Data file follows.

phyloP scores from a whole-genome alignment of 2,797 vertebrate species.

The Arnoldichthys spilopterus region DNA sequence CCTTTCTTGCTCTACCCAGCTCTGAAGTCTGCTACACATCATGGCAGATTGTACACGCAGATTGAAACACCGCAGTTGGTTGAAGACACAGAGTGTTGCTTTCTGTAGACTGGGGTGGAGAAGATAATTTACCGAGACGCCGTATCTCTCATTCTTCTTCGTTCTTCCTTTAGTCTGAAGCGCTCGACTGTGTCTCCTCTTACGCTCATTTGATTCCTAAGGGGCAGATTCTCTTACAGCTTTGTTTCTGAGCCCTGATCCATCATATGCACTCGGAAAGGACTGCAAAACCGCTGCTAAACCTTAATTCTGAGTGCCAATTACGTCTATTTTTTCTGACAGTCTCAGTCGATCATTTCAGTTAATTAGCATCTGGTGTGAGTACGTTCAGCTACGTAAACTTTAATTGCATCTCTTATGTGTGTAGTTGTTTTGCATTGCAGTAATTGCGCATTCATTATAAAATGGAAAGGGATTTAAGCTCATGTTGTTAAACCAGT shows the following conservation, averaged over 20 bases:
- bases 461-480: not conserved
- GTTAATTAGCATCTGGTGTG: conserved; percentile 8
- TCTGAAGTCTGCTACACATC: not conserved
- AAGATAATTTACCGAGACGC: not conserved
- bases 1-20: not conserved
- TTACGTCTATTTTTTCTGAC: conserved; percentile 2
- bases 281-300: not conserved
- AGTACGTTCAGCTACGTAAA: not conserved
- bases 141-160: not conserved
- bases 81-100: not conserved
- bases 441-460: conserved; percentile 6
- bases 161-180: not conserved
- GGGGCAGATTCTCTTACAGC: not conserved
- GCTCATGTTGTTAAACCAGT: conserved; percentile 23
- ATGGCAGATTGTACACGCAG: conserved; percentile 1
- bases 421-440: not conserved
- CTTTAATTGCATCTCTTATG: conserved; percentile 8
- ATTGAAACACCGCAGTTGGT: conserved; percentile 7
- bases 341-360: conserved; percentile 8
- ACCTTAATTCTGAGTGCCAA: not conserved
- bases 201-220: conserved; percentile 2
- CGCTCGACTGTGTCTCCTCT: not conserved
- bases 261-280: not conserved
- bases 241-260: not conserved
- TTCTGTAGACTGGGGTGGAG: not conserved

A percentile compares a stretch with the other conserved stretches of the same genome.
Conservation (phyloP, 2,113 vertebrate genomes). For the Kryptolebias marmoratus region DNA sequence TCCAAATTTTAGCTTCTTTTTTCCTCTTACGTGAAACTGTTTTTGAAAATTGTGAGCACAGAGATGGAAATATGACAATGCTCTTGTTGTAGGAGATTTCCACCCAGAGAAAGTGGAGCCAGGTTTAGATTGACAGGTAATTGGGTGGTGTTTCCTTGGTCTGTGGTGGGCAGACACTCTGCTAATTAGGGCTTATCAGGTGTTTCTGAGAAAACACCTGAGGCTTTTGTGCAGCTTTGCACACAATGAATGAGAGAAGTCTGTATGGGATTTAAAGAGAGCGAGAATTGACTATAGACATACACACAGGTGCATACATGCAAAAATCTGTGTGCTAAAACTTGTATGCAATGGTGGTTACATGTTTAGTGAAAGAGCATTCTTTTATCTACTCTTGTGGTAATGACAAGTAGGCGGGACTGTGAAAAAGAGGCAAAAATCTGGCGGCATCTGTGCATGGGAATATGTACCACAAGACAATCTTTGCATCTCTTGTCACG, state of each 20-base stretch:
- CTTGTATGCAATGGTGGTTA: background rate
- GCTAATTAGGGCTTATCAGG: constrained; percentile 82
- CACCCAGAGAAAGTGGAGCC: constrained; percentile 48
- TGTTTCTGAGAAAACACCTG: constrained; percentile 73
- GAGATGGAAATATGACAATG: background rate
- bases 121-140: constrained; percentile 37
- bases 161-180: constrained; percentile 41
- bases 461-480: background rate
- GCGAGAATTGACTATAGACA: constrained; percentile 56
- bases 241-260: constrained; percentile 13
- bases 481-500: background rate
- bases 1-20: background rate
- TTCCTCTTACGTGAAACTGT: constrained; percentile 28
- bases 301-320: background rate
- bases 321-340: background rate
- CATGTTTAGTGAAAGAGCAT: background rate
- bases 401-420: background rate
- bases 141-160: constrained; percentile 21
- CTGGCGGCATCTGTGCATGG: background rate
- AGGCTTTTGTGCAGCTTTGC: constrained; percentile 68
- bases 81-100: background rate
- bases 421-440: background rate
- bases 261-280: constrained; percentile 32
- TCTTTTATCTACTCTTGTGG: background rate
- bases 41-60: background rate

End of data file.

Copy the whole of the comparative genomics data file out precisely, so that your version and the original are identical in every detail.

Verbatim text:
phyloP scores from a whole-genome alignment of 2,797 vertebrate species.

The Arnoldichthys spilopterus region DNA sequence CCTTTCTTGCTCTACCCAGCTCTGAAGTCTGCTACACATCATGGCAGATTGTACACGCAGATTGAAACACCGCAGTTGGTTGAAGACACAGAGTGTTGCTTTCTGTAGACTGGGGTGGAGAAGATAATTTACCGAGACGCCGTATCTCTCATTCTTCTTCGTTCTTCCTTTAGTCTGAAGCGCTCGACTGTGTCTCCTCTTACGCTCATTTGATTCCTAAGGGGCAGATTCTCTTACAGCTTTGTTTCTGAGCCCTGATCCATCATATGCACTCGGAAAGGACTGCAAAACCGCTGCTAAACCTTAATTCTGAGTGCCAATTACGTCTATTTTTTCTGACAGTCTCAGTCGATCATTTCAGTTAATTAGCATCTGGTGTGAGTACGTTCAGCTACGTAAACTTTAATTGCATCTCTTATGTGTGTAGTTGTTTTGCATTGCAGTAATTGCGCATTCATTATAAAATGGAAAGGGATTTAAGCTCATGTTGTTAAACCAGT shows the following conservation, averaged over 20 bases:
- bases 461-480: not conserved
- GTTAATTAGCATCTGGTGTG: conserved; percentile 8
- TCTGAAGTCTGCTACACATC: not conserved
- AAGATAATTTACCGAGACGC: not conserved
- bases 1-20: not conserved
- TTACGTCTATTTTTTCTGAC: conserved; percentile 2
- bases 281-300: not conserved
- AGTACGTTCAGCTACGTAAA: not conserved
- bases 141-160: not conserved
- bases 81-100: not conserved
- bases 441-460: conserved; percentile 6
- bases 161-180: not conserved
- GGGGCAGATTCTCTTACAGC: not conserved
- GCTCATGTTGTTAAACCAGT: conserved; percentile 23
- ATGGCAGATTGTACACGCAG: conserved; percentile 1
- bases 421-440: not conserved
- CTTTAATTGCATCTCTTATG: conserved; percentile 8
- ATTGAAACACCGCAGTTGGT: conserved; percentile 7
- bases 341-360: conserved; percentile 8
- ACCTTAATTCTGAGTGCCAA: not conserved
- bases 201-220: conserved; percentile 2
- CGCTCGACTGTGTCTCCTCT: not conserved
- bases 261-280: not conserved
- bases 241-260: not conserved
- TTCTGTAGACTGGGGTGGAG: not conserved

A percentile compares a stretch with the other conserved stretches of the same genome.
Conservation (phyloP, 2,113 vertebrate genomes). For the Kryptolebias marmoratus region DNA sequence TCCAAATTTTAGCTTCTTTTTTCCTCTTACGTGAAACTGTTTTTGAAAATTGTGAGCACAGAGATGGAAATATGACAATGCTCTTGTTGTAGGAGATTTCCACCCAGAGAAAGTGGAGCCAGGTTTAGATTGACAGGTAATTGGGTGGTGTTTCCTTGGTCTGTGGTGGGCAGACACTCTGCTAATTAGGGCTTATCAGGTGTTTCTGAGAAAACACCTGAGGCTTTTGTGCAGCTTTGCACACAATGAATGAGAGAAGTCTGTATGGGATTTAAAGAGAGCGAGAATTGACTATAGACATACACACAGGTGCATACATGCAAAAATCTGTGTGCTAAAACTTGTATGCAATGGTGGTTACATGTTTAGTGAAAGAGCATTCTTTTATCTACTCTTGTGGTAATGACAAGTAGGCGGGACTGTGAAAAAGAGGCAAAAATCTGGCGGCATCTGTGCATGGGAATATGTACCACAAGACAATCTTTGCATCTCTTGTCACG, state of each 20-base stretch:
- CTTGTATGCAATGGTGGTTA: background rate
- GCTAATTAGGGCTTATCAGG: constrained; percentile 82
- CACCCAGAGAAAGTGGAGCC: constrained; percentile 48
- TGTTTCTGAGAAAACACCTG: constrained; percentile 73
- GAGATGGAAATATGACAATG: background rate
- bases 121-140: constrained; percentile 37
- bases 161-180: constrained; percentile 41
- bases 461-480: background rate
- GCGAGAATTGACTATAGACA: constrained; percentile 56
- bases 241-260: constrained; percentile 13
- bases 481-500: background rate
- bases 1-20: background rate
- TTCCTCTTACGTGAAACTGT: constrained; percentile 28
- bases 301-320: background rate
- bases 321-340: background rate
- CATGTTTAGTGAAAGAGCAT: background rate
- bases 401-420: background rate
- bases 141-160: constrained; percentile 21
- CTGGCGGCATCTGTGCATGG: background rate
- AGGCTTTTGTGCAGCTTTGC: constrained; percentile 68
- bases 81-100: background rate
- bases 421-440: background rate
- bases 261-280: constrained; percentile 32
- TCTTTTATCTACTCTTGTGG: background rate
- bases 41-60: background rate